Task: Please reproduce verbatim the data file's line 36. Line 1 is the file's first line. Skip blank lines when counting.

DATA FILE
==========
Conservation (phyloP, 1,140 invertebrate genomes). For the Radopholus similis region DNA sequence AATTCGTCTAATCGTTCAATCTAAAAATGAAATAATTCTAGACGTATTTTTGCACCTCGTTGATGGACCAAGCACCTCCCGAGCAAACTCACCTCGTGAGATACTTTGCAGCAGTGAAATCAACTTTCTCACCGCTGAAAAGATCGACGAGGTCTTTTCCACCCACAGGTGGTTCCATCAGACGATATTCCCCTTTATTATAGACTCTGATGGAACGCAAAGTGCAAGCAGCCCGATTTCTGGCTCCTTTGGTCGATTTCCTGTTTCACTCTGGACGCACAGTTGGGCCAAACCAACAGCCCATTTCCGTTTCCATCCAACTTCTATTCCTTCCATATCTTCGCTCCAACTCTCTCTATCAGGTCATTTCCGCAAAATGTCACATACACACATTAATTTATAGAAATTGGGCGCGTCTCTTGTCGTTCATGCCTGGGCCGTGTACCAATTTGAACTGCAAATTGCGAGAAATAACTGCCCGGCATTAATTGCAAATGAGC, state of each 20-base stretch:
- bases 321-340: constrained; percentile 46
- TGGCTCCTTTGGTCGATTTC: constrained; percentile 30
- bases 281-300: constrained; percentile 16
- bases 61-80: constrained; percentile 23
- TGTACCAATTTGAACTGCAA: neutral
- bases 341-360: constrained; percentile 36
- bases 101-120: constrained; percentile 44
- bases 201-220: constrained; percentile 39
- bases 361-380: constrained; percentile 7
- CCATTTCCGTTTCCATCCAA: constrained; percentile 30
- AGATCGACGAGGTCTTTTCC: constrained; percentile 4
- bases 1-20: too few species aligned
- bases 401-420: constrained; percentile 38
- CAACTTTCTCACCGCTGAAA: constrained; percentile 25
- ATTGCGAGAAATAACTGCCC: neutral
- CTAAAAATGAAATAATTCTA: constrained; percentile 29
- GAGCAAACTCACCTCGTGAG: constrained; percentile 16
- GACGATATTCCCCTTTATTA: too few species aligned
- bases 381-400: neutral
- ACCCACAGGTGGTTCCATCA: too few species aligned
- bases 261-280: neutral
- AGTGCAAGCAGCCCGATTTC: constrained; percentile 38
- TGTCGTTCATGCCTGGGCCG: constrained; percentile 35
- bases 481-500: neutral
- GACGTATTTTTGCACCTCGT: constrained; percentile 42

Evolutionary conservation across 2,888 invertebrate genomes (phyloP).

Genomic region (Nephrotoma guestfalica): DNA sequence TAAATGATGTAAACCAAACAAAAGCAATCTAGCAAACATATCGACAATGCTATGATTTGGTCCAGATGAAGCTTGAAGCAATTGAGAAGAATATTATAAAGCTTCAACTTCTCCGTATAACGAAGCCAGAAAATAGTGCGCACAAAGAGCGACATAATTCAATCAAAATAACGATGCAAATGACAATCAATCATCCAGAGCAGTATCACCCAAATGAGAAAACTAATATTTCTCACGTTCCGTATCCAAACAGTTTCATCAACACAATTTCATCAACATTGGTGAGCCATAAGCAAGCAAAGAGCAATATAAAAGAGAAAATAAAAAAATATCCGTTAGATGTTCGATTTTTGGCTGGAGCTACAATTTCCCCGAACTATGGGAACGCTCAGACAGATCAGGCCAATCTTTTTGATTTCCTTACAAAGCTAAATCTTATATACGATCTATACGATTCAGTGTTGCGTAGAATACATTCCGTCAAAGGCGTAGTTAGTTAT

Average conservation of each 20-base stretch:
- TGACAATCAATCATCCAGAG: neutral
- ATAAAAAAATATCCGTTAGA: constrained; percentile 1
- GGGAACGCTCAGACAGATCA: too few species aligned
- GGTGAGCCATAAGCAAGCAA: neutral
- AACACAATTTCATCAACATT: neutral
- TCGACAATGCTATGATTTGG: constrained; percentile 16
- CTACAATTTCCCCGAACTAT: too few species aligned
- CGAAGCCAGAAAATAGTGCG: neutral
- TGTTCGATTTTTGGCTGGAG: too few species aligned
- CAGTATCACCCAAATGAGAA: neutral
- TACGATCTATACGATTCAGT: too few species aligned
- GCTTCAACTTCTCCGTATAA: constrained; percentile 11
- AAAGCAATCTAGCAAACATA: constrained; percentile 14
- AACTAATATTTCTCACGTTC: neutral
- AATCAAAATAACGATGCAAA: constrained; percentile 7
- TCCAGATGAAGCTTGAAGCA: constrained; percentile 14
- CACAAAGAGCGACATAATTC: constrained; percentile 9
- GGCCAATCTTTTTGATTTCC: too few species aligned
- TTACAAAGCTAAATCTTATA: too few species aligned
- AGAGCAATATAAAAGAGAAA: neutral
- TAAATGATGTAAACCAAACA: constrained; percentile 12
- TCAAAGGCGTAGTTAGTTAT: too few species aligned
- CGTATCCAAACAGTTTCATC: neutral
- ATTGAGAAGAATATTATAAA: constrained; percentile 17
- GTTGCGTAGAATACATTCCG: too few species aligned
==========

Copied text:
- CTACAATTTCCCCGAACTAT: too few species aligned